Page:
What did We Learn from Recent Monetary Policy Performance?

A growing chorus of commentators are now issuing warnings about additional Fed tightening in light of the flattening Treasury yield curve. Despite clear evidence that job growth in the U.S. is running well ahead of a sustainable pace, low wage and price inflation, for many suggest no need to firm overnight interest rates. Exhibits A and B, in their critiques, are the last two recessions, both of which were characterized by limited inflationary pressures and yield curve inversion. With today’s tame inflation belying the notion that excesses are building, the argument goes, risk management dictates that yield curve flattening is sufficient grounds to warrant an end or reversal of the Fed’s stepwise tightening program.

A careful review of the dynamics that unfolded, 1998-2000 and 2005-2008, suggests that policy, in those instances, was, if anything, too easy. It is certainly true that yield curve flattening in 1999 arrived amid little wage and price inflation and was followed by recession in 2001. And again, the flattening yield curve in 2006 arrived with little wage and price inflation and was followed by recession in 2008. But both of these recessions had their origins in financial market excesses. Firming of policy in 1999 and 2006 might have somewhat hastened the bursting of the bubbles, but was not the underlying cause of the downturn in either case. Indeed, with the benefit of hindsight it might have been better to have tightened policy more quickly on both occasions.

Following roughly two years of gradual tightening, in summer 2005, yield curve flattening reduced the 10-year federal funds rate spread to close to the same level as today’s spread—roughly 90 basis points. Imagine that Greenspan, in deference to the flattening yield curve, reversed course and began lowering the federal funds rate in pursuit of a steeper yield curve and the easier money policy that it implies. Those of us who believe that monetary policy can deliver powerful effects in the short run would all agree that the U.S. would likely have avoided the onset of recession in 2007 and the U.S. housing boom would have extended its wild ride for a bit longer. But mortgage finance by then had become insane. A policy change that would have postponed the bursting of the U.S. housing bubble, given what we know now, sounds like precisely the wrong medicine for what ailed the U.S. in 2005-2006.

Similarly, the NASDAQ trebled from March 1998 to March 2000. Price to revenues for tech start-ups were infinite, as they had no revenues. The tech wreck imposed deflationary forces on the economy. But how would that have been made better if the Fed had tightened less in 1999 and 2000?

Clearly one of the painful lessons of the past several cycles has to be that low wage and price pressures do not guarantee clear skies ahead. Asset market excesses, not wage and price pressures, were the key drivers of recent U.S. boom/bust cycles. Accommodative monetary policy alongside a hot labor market, recent history suggests, is catnip for asset market investors. And the labor market is unsustainably hot. While we don’t know the exact the natural rate of unemployment, employment has been growing at over 200,000 jobs per month leading unemployment to fall by about ½ a percentage point per year. Financial market conditions, as best we can tell, do not show anything like the excesses of the dot com and housing bubbles, for now. That said, it is painful to re-read the sanguine commentary from most Central bank and mainstream economists about financial risks in the U.S. economy in 2006. What we can say with some confidence is that asset prices are elevated and are now benefitting from the pop for activity that has followed the enactment of a large fiscal stimulus. The risk management strategy discussed by Chairman Powell at Jackson Hole calls for some further tightening to reduce the chances that excesses are building. And Powell noted, as the history of the past several cycles compelled him to, that excesses can come from inflation or from asset markets. In principle, regulatory oversight might be the better tool for addressing potential financial system excesses. At the moment, however, other policy makers are committed to stripping away regulatory restrictions, and the Federal Reserve must use the tools that it has.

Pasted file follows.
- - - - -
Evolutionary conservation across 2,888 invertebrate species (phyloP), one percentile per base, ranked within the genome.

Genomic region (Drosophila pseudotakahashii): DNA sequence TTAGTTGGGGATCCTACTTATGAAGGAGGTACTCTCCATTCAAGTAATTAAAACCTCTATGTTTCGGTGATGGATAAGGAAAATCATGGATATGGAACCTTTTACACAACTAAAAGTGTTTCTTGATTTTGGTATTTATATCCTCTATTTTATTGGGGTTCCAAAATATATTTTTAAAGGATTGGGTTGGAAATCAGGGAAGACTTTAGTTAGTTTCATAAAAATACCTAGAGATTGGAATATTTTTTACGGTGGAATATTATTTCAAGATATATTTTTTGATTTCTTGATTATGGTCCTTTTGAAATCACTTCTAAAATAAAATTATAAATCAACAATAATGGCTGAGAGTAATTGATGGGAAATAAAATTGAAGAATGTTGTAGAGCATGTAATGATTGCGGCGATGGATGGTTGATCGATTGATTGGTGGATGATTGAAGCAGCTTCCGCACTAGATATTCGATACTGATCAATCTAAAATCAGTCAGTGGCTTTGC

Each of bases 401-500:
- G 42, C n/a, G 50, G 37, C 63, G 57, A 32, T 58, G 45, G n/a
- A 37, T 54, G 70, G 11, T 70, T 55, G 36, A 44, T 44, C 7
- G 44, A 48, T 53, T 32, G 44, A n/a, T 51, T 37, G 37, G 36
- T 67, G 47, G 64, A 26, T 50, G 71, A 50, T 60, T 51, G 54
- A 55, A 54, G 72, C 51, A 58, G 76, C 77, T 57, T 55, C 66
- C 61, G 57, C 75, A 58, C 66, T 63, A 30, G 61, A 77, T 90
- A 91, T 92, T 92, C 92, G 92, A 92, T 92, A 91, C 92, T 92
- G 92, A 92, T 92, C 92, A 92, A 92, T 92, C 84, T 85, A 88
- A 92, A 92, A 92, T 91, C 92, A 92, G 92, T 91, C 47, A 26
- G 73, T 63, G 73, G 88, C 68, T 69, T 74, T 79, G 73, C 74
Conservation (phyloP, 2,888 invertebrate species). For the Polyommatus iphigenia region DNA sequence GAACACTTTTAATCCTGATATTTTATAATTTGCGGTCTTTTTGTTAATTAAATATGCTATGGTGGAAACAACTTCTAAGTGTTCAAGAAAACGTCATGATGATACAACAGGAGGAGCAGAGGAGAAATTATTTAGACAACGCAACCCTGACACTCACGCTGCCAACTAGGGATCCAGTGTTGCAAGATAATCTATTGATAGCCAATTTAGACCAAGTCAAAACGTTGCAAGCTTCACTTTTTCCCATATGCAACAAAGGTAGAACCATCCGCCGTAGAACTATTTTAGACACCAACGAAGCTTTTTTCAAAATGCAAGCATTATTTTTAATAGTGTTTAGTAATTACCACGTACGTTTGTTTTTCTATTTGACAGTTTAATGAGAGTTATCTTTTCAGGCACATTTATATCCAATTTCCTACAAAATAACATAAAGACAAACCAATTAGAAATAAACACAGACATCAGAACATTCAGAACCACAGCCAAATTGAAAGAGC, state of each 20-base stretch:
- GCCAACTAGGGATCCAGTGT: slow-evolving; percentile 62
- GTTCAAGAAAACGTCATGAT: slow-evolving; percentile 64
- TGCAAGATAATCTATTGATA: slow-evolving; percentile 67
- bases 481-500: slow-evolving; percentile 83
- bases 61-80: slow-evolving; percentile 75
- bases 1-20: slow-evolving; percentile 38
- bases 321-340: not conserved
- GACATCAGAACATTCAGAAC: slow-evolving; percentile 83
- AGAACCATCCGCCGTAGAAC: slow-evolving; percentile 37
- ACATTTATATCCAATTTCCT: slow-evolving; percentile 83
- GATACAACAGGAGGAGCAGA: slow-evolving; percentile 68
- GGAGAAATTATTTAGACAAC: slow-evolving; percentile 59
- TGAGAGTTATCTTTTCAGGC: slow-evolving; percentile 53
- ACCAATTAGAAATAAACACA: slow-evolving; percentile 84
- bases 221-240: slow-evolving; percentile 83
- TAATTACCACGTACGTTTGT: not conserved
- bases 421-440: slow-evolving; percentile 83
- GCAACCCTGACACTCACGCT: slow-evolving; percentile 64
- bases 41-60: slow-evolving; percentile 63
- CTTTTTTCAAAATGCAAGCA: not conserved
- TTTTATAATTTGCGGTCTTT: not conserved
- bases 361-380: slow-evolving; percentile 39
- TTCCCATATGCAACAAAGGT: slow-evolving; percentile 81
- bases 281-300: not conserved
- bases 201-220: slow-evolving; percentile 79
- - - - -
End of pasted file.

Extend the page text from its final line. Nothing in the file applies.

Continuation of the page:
In sum, it is painfully naïve to expect that the Fed can end the business cycle. Moreover, in current circumstances, the Fed cannot expect help from other parts of our government as it navigates a course. What the central bank can and should do is to limit the severity of boom/bust swings, ensuring a healthier long run economic trajectory. Given today’s backdrop, announced plans to slowly remove monetary accommodation squares with the Fed’s risk management framework. Wagering that clear skies ahead are guaranteed by low wages and prices, though appealing, is a mistake that played a big role in the Financial Crisis of 2008-2009.